07:28 — Emily Fox 
Well, I think one of the biggest successes that we've had out of Log4Shell and SolarWinds is this entire industry focusing on how do we do software supply chain security in a way that allows different organizations to take their considerations into effect. So we might need to make some tweaking and tailoring, but the processes overall they're identical and they're the same. So what works with SBOM will probably work with CBOM, but ultimately what will happen is we'll end up pushing these further down into the stack because these are one-time kind of long-term fire drills that we need to go through, and ultimately, once we have them solved, there'll be another fire drill that we're working on and this will become second nature.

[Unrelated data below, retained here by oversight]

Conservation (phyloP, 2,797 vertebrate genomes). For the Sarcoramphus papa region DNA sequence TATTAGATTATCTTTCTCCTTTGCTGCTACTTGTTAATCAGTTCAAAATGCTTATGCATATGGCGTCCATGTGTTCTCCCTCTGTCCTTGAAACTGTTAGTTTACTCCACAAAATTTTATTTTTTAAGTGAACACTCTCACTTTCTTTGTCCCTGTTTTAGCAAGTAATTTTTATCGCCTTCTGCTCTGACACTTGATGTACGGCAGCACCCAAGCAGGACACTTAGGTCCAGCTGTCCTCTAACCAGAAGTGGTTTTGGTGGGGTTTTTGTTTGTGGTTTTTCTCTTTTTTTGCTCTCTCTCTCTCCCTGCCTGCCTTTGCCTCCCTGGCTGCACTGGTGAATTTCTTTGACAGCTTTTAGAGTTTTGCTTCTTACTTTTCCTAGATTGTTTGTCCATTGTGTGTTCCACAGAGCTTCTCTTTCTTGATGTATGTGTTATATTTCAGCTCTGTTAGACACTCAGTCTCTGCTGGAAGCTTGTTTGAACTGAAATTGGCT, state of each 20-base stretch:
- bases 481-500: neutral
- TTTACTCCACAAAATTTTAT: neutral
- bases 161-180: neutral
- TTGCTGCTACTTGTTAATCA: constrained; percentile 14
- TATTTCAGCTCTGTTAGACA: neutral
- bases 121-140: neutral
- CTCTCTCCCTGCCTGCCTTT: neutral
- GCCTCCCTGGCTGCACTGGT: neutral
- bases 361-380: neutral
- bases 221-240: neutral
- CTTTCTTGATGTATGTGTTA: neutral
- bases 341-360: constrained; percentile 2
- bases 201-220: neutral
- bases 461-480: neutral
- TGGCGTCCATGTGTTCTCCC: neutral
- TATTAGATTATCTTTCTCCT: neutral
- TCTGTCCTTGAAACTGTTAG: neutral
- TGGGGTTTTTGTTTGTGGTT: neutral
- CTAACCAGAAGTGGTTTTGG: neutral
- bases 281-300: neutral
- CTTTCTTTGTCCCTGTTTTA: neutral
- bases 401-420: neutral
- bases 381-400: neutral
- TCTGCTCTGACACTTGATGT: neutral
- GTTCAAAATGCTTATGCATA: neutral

08:09 — Chris Wright 
I love the vision of spreading the love and pushing this down into really our infrastructure and automation and changing the role of security from the security specialist job to really everybody's job and moving from that reactive view to that proactive view and having security be not about what you can't do, but ensuring you understand your risk in everything that you are doing. So what a cool vision for the future. Emily, thank you so much for joining us today.

08:41 — Emily Fox 
Thanks so much, Chris, for having me.

08:43 — Chris Wright 
While software supply chain security has evolved into a complex and multifaceted landscape, it's a collective responsibility that extends to both users and trusted vendors. As users and vendors work to uphold the principles and practices of software supply chain security, we can foster an environment where trust and transparency thrive. It's a shared commitment to protecting the digital realm and ensuring that software, like pastries at the coffee shop, can be enjoyed without reservation.


  • Keywords:
  • Security, DevOps

Meet the guests

Emily Fox

Emily Fox

Software Engineering Lead for Emerging Technologies - Security
Red Hat Office of the CTO